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Adrienne Thompson

Vice President for Enrollment & Student Services


A native Chicagoan, Adrienne Thompson returned to the Midwest in 2019 from the Atlanta Symphony Orchestra’s acclaimed Talent Development Program, which supports Latinx and African American students who want to pursue careers in classical music. A nationally noted champion for excellence and equity in classical music, Thompson is proud to lead Merit’s efforts supporting the recruitment of new students, stewardship of current students, class registrations and payments, awarding of scholarships and financial aid, and ensuring a welcoming, vibrant experience for all students and families. 

Most recently, Adrienne Thompson served as the inaugural Project Director of Chicago Musical Pathways Initiative (CMPI) since 2019. Chicago Musical Pathways Initiative (CMPI) is a training program that works with a diverse network of music and youth-focused organizations to identify and train talented student musicians from traditionally underrepresented backgrounds. The goal of CMPI is to increase diversity in America’s professional, musical landscape, particularly in its orchestras. Learn more about CMPI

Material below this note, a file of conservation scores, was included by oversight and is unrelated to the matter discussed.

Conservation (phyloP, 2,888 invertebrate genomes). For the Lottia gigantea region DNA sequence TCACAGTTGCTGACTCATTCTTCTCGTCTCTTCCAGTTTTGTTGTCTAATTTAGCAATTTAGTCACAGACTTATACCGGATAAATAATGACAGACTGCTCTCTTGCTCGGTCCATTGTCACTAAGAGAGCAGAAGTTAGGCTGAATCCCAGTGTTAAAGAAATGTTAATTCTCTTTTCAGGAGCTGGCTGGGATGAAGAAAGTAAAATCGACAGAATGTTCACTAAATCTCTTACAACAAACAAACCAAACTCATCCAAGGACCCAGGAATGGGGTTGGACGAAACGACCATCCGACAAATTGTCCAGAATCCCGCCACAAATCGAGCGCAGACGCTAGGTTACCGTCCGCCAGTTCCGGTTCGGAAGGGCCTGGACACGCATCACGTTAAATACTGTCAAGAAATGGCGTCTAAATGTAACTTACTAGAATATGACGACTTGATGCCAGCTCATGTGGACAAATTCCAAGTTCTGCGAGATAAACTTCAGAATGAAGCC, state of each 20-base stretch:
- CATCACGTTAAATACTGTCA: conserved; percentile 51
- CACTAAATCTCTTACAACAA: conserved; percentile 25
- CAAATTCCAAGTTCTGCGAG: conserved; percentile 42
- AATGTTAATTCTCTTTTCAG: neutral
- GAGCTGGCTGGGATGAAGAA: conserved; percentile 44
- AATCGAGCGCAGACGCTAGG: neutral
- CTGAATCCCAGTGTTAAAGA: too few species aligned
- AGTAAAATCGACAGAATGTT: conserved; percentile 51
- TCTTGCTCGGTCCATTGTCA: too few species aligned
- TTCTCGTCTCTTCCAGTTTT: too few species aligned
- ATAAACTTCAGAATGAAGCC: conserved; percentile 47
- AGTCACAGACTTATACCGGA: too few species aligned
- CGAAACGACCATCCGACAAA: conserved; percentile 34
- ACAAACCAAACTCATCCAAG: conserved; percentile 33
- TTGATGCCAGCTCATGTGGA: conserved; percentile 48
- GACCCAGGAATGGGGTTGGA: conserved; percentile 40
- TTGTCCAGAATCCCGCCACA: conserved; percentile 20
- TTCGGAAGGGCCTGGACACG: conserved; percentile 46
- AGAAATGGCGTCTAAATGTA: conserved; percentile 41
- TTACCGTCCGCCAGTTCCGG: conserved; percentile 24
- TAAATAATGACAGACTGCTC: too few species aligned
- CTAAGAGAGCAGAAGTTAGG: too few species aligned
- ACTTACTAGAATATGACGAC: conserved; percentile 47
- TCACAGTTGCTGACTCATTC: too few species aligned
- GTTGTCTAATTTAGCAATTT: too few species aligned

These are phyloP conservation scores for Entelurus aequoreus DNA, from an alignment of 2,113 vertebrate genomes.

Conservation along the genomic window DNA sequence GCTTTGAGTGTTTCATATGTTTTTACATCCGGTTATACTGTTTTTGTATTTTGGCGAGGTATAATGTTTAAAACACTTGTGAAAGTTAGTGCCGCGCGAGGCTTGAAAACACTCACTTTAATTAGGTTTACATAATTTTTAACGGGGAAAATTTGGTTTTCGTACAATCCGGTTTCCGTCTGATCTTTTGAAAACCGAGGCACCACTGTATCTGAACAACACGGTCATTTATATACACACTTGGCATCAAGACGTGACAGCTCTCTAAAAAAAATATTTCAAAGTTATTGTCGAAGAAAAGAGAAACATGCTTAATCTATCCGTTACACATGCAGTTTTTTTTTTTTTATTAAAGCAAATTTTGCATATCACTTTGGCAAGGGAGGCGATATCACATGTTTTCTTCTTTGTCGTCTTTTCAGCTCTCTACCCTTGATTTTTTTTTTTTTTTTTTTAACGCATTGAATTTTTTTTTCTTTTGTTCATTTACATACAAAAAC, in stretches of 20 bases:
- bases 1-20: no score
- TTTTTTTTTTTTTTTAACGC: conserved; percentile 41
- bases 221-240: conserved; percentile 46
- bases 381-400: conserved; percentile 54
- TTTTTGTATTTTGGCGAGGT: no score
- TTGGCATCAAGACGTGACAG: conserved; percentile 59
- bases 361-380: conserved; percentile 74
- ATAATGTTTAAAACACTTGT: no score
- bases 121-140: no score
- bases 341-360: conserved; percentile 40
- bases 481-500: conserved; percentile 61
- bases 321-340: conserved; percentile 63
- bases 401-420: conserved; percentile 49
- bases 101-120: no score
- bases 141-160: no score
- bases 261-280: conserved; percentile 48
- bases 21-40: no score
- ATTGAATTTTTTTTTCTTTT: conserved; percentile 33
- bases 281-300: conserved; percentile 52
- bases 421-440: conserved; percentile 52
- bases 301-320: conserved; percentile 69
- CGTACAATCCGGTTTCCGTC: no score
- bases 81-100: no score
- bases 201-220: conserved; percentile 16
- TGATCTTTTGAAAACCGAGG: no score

She continues to oversee the success of CMPI by serving as project advisor. In this new CMPI role, Thompson will guide the team she has built since 2019.   She also continues her commitment to the Atlanta Symphony as a consultant as well as provides support to the Cleveland Institute of Music in this capacity. 

Prior to her leadership role at the Atlanta Symphony, for twenty years, Thompson was a high school-level orchestra director at a primarily African American school in Georgia, where she raised the level of the student musicians from Level 3 to Level 6 over a five-year period.   

Thompson received a degree in flute performance from Chicago’s Sherwood Conservatory of Music (now part of Columbia College Chicago) and has an MBA from Indiana University. In 1968, as an eighth grader, Thompson became one of the first African Americans to attend Mount Greenwood Elementary School, known as the “Mount Greenwood 7.”